Do I Actually Need Two Hearing Aids?
For most people both ears don’t normally have exactly the same amount of hearing loss. Because one ear usually has worse hearing loss than the other, it raises the question: Do I actually need a pair of hearing aids, or can I simply deal with the ear with more substantial loss of hearing?
In many situations, two hearing aids are going to be preferable to only one. But there are some instances, significantly less common instances, that is, in which a single hearing aid might be the way to go.
You Have A Pair of Ears For a Reason
Your ears effectively function as a pair whether you know it or not. Which means that there are some advantages to using two hearing aids.
- Being Able to Localize Properly: Your brain is always doing work, not only to interpret sounds but also to place them in order to figure out where they’re coming from. This is much easier when your brain is able to triangulate, and in order to do that, it requires solid inputs from both ears. It is a lot more difficult to determine where sounds are coming from when you can only hear well out of one ear (Which could come in handy, for example, if you live near a busy street).
- Tuning in on Conversations: If you use a hearing aid, the whole point is to help your hearing. One of the things you want to hear is peoples conversations happening around you. Because your brain has more sound stimulation when wearing hearing aids, it is better capable of filtering out background noise letting it determine what sounds to focus on because they are closer.
- Modern Hearing Aids Work as a Set: Newer hearing aid technology is designed to work as a pair in the same way as your ears are. The artificial intelligence and state-of-the-art features work well because the two hearing aids communicate with one another and, much like your brain, determine which sounds to focus on and amplify.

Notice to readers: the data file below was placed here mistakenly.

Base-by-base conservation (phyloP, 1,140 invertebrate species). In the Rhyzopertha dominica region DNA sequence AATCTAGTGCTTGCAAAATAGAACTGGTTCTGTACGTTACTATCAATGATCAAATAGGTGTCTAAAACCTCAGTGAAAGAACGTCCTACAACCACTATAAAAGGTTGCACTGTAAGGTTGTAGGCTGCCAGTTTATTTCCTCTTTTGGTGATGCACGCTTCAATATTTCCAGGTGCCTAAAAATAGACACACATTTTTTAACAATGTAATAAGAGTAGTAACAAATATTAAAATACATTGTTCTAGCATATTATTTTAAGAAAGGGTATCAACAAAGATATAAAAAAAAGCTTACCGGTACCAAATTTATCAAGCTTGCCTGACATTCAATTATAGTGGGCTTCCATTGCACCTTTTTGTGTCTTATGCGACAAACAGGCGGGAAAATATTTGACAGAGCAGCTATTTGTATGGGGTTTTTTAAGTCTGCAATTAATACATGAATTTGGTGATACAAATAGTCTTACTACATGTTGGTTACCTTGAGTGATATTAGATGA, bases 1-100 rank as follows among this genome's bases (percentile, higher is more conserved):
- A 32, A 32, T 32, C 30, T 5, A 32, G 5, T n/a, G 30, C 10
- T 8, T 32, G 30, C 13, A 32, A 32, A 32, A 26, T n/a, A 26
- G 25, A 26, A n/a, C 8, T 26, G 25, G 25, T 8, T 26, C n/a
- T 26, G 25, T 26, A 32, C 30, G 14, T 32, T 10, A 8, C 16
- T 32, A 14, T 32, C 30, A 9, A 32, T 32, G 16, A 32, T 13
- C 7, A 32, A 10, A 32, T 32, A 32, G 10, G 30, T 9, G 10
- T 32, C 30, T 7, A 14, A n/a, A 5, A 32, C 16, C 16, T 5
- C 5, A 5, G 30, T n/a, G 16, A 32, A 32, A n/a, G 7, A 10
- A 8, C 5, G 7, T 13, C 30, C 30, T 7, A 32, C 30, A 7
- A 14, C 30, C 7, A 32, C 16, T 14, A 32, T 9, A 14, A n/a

- Improved Ear Health: In the same way as unused muscles can atrophy, so too can an unused sense. Your hearing can begin to go downhill if your ears don’t receive regular sound input. Wearing hearing aids in both ears ensures that the organs associated with hearing receive the input they need to preserve your hearing. If you already have tinnitus, wearing two hearing aids can reduce it and also improve your ability to identify sounds.
Is One Hearing Practical in Some Scenarios?
In most circumstances, wearing two hearing aids is a better option. But the question is raised: If someone is using a hearing aid in only one ear, why?
Commonly we hear two different reasons:
- Financial concerns: Some individuals feel if they can get by with only one they will save money. If you truly can’t afford to get two, one is better than not getting one at all. It’s important to recognize, however, it has been proven that your general health costs will increase if you have untreated hearing loss. Even disregarding hearing loss for two years has been shown to raise your healthcare costs by 26 percent, and neglecting any hearing loss in one ear can elevate your chances of things like falling. So in order to discover if using one hearing aid is the right choice for you, consult with a hearing care specialist. We can also help you figure approaches to make hearing aids more affordable.
- You still Hear Perfectly in one ear: If just one of your ears needs a hearing aid, then you could be best served by having a hearing aid in just one ear but it’s definitely something you should have a conversation about your hearing professional about (having one better ear is not the same as having one perfect ear).
One Hearing Aid is Not as Beneficial as Two
In the vast majority of circumstances, however, two hearing aids will be healthier for your ears and your hearing than just one. The benefits of hearing as well as possible out of both of your ears are simply too many to disregard. So, yes, in the majority of cases, two hearing aids are a better choice than one (just like two ears are better than one). Make an appointment with a hearing care professional to get your hearing checked.